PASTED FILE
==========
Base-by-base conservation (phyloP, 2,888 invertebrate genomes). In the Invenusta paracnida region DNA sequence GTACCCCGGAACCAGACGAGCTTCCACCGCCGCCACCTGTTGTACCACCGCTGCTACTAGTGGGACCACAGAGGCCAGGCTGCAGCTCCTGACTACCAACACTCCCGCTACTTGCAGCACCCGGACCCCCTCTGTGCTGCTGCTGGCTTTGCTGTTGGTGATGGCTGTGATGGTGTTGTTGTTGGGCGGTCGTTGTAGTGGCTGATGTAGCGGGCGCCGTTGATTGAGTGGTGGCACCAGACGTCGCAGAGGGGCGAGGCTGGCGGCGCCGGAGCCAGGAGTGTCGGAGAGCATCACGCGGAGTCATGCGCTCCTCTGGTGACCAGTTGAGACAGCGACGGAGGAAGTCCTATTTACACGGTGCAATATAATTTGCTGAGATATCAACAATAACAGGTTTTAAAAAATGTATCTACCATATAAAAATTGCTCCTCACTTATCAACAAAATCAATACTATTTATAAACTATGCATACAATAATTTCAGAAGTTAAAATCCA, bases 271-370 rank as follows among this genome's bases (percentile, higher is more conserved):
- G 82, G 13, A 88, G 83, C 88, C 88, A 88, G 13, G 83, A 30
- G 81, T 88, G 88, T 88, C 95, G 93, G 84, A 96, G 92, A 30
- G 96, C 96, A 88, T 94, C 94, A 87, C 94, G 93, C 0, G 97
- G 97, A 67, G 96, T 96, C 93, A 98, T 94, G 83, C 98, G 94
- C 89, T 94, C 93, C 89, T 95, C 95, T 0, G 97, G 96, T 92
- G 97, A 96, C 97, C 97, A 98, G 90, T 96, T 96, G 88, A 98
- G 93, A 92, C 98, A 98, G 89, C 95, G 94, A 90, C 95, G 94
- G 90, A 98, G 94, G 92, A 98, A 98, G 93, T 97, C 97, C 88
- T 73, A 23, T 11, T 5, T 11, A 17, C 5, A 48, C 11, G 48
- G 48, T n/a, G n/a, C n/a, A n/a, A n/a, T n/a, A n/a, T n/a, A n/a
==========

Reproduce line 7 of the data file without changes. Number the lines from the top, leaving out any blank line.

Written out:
- G 97, A 96, C 97, C 97, A 98, G 90, T 96, T 96, G 88, A 98